While our official, spoiler-free review went up last weekend, we thought that we’d take the opportunity to discuss Avengers: Age of Ultron as a group, now that the dust has settled and we’ve all had some time to think about it. I’ll be your moderator, and my panel (or Ultronsemble, if you will) consists of Deadshirt staff writers Sarah Register, Max Robinson, and Patrick Stinson. Spoilers on, true believers!
Dylan: First off, let’s establish a baseline. What’s each of your favorite and least favorite Marvel Studios movie so far? (Including this one.) What makes them good/bad?
Patrick: My favorite is The Winter Soldier. My least favorite is The Dark World.
Max: I agree with Patrick.
Sarah: Captain America: The Winter Soldier is my favorite by far. My least favorite might be The Incredible Hulk, but I didn’t exactly love Iron Man 3.
Dylan: How does Age of Ultron stack up, for you? Has it learned the right lessons from the series as a whole? Or is this a step in the wrong direction?
Patrick: I think it’s a very strong sequel to The Avengers and The Winter Soldier. Where it seems to fall short is in integrating various other elements from the other films, such as Iron Man 3 (Tony’s arc is recognizably advanced and yet has only as much to do with himself in IM3 as Avengers’ Hulk had to do with Norton’s) and the TV series. What this movie tells me is that we may be hitting the upper limit of the complexity of the “main” line of films, and it’s time to start branching into other paths like Daredevil and Guardians.
Notice how I’m mostly talking about other movies and series? Yeah me too. I enjoyed the shit out of this movie, but I have real reservations about recommending it as a standalone experience. I think we have reached the peak of the kind of cross-referenced filmmaking that The Avengers pioneered and The Winter Soldier advanced, because the cameos and nods were just this side of endearing…one more and they would have been aggravating.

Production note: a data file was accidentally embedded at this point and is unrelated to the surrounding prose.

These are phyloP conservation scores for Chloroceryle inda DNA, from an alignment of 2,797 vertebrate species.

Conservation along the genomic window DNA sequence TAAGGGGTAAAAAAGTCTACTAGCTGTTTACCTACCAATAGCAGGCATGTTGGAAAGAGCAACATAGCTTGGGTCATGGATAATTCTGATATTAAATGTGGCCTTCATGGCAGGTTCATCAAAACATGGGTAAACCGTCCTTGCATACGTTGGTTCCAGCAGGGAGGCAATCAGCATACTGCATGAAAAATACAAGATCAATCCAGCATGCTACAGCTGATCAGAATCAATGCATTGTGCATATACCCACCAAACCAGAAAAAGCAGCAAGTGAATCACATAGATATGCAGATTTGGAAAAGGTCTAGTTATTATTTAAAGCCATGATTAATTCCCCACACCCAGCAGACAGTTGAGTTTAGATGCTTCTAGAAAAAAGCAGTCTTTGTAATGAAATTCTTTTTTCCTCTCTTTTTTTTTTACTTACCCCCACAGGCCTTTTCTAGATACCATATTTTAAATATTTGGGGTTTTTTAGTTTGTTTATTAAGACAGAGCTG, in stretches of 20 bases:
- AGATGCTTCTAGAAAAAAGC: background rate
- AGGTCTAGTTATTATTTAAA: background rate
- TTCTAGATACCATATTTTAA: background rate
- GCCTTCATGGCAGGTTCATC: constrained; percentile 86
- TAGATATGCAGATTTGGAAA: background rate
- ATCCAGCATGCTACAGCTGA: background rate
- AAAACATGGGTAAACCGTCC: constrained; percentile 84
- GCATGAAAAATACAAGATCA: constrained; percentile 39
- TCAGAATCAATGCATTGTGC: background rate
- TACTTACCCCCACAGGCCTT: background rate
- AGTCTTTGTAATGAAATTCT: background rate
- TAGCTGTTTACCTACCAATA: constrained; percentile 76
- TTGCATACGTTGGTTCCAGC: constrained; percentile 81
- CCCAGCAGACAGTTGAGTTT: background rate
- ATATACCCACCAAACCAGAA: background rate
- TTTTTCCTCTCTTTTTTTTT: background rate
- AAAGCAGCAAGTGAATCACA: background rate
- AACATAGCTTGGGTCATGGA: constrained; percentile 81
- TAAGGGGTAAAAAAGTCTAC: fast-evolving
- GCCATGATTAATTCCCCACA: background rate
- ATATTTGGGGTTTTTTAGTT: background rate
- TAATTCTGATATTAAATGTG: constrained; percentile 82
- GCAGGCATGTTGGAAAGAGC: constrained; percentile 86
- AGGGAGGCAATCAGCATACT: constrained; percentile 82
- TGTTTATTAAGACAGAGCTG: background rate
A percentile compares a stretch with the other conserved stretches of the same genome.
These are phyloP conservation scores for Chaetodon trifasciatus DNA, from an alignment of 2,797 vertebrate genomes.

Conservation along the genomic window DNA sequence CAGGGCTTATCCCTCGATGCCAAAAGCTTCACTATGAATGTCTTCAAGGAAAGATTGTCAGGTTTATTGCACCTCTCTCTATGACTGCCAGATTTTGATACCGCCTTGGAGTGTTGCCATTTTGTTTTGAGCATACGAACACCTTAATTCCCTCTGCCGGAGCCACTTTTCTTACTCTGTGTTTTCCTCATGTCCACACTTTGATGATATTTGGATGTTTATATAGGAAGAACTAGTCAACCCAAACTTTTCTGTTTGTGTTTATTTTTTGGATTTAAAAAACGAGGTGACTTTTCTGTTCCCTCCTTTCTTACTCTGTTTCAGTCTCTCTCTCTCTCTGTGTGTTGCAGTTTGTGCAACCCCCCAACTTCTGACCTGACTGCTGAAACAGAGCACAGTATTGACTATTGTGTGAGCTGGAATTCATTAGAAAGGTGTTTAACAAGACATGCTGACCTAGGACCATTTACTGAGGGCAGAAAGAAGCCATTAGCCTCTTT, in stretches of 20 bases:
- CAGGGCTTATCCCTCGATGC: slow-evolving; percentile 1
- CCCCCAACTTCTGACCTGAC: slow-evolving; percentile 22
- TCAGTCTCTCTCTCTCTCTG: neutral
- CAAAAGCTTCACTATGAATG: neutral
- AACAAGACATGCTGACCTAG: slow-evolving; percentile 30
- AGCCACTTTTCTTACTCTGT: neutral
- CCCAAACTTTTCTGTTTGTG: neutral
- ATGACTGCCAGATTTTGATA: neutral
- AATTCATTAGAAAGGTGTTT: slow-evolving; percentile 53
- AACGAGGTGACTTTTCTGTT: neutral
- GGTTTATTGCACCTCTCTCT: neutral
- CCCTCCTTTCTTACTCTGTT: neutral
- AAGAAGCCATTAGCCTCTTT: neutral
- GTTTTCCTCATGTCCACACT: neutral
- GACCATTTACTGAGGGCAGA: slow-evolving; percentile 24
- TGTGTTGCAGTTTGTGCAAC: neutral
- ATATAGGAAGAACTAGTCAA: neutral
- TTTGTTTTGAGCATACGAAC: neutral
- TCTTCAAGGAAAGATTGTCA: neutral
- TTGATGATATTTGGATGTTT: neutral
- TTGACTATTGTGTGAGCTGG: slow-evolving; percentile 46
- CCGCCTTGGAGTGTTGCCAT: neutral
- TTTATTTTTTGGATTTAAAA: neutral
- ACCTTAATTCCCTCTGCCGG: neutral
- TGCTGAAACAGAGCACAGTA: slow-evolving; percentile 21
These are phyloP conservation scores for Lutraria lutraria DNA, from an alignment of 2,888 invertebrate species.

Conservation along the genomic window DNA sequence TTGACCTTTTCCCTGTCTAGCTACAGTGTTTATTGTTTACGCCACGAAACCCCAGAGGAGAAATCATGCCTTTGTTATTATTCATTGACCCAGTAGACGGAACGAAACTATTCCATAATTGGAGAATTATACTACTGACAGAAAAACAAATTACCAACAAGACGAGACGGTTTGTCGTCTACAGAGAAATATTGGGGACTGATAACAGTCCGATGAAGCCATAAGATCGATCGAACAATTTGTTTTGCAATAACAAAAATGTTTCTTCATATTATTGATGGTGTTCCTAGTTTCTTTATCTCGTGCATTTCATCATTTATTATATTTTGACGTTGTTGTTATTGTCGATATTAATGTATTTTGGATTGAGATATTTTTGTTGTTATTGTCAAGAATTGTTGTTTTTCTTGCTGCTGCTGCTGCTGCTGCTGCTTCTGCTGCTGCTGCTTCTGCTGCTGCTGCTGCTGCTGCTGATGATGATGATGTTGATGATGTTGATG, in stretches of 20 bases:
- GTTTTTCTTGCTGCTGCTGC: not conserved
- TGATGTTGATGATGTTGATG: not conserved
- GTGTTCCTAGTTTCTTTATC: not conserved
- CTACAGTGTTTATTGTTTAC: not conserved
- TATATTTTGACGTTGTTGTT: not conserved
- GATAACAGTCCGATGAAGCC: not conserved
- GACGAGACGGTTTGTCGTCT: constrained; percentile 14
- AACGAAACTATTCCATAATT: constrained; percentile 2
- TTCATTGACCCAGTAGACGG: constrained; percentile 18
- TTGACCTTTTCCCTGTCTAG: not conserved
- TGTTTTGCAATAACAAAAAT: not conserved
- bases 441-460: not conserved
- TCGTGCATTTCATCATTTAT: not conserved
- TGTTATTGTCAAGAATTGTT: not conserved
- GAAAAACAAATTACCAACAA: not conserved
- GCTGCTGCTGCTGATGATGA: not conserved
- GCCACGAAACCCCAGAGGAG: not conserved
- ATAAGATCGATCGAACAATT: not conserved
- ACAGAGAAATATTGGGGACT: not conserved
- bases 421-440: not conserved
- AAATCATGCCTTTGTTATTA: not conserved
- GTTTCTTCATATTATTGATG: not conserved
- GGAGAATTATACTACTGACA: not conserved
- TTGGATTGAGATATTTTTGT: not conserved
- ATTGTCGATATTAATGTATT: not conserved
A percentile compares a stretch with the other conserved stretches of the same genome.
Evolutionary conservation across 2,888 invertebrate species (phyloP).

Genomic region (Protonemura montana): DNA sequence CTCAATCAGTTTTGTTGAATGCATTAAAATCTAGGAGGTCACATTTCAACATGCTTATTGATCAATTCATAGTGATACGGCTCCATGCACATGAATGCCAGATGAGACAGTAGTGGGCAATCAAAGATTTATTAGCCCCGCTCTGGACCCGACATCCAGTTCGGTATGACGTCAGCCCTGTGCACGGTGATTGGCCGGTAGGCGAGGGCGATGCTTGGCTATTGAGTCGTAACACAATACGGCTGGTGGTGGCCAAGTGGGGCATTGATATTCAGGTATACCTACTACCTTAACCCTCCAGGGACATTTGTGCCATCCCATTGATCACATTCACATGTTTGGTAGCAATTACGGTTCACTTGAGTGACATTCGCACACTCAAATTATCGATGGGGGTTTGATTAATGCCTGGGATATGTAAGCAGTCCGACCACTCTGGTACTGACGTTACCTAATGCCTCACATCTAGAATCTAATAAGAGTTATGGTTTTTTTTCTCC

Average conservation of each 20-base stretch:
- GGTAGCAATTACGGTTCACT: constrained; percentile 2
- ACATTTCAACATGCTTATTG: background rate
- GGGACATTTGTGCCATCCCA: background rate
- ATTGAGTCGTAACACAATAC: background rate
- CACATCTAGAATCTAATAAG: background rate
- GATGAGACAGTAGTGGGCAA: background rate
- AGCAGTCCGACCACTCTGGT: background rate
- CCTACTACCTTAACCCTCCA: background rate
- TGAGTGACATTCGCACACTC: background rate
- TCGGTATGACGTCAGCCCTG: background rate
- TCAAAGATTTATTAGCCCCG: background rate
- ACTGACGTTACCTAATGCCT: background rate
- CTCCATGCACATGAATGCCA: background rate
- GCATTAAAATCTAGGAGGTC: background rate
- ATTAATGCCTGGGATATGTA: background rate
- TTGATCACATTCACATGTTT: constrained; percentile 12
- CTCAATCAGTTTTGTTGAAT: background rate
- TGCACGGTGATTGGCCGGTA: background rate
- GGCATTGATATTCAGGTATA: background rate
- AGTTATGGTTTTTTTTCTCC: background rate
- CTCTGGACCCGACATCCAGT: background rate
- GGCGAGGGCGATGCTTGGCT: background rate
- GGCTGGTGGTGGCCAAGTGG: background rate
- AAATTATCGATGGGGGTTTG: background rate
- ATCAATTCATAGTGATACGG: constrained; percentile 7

Max: AoU feels like the point where Marvel Studios is going to reassess how they’re making these progressively bigger movies. This movie was bloated, especially compared to The Winter Soldier (which itself was packed with too much stuff) and even compared to the prior Avengers movie, that had some sense of economy to its action.
Sarah: AoU felt like a culmination of, well, everything. Every other MCU film was addressed in the dialogue or minor character cameos, and it began setting up elements for Civil War and furthering the Infinity War plotline that has threaded most of Phase Two together. The film trusted audiences to understand the inside jokes, which I appreciate, but god help any viewer that isn’t well versed the in movies to keep up with the plot. Despite being packed to the brim with action sequences, the film felt very character-driven and this was helped by the fact that the actors seemed very comfortable with their characters at this stage. As far as this film being a step in the right direction, it felt like such a mash-up and set-up that it wasn’t much of a step in any direction. The film did not suffer much from this, however, as it was still hella fun.
Dylan: In your opinion(s), what are the strongest and weakest elements or moments from the film?
Patrick: Strongest element was Vision vs. the last Ultron at the very end. Two sadly underdeveloped new characters somehow found time for a perfect moment that thoroughly earned the past two-plus hours of shenanigans and was a thoughtful, not-entirely-ripped-off rumination on what AI might think of us.
Weakest was Scarlet Witch’s various emotions at the end, that led to decent scenes in and of themselves (especially with Hawkeye) but were not telegraphed whatsoever by the last hour and a half she spent as a sneaky but hands-on villain.
Runner-up: Widow’s kidnapping was remarkably sterile as far as story possibilities went, since she had no connection to Ultron at all and was only “free” to be nabbed because she wasn’t needed for the first Vision scene. I wonder if a little rejiggering could have had Stark or Witch be the victims instead? Otherwise the scene should have been dropped.
Max: Strongest parts of this movie for me were Spader’s Ultron and Bettany’s Vision, absolutely. Spader playing Ultron like this psychopathic toddler version of Tony Stark was an interesting interpretation of a character who is often kind of generic. Ultron was also one of the few instances where Whedon’s insistence on quips worked. As Patrick said, his final scene with Vision was a really lovely moment. I wasn’t expecting to dig Vision but Bettany extrapolating his Jarvis performance in a natural way was so cool to watch. I also loved Andy Serkis’ Klaw (Klau? Klaue.), he makes the most of his short screen time and just commands that freighter/factory scene.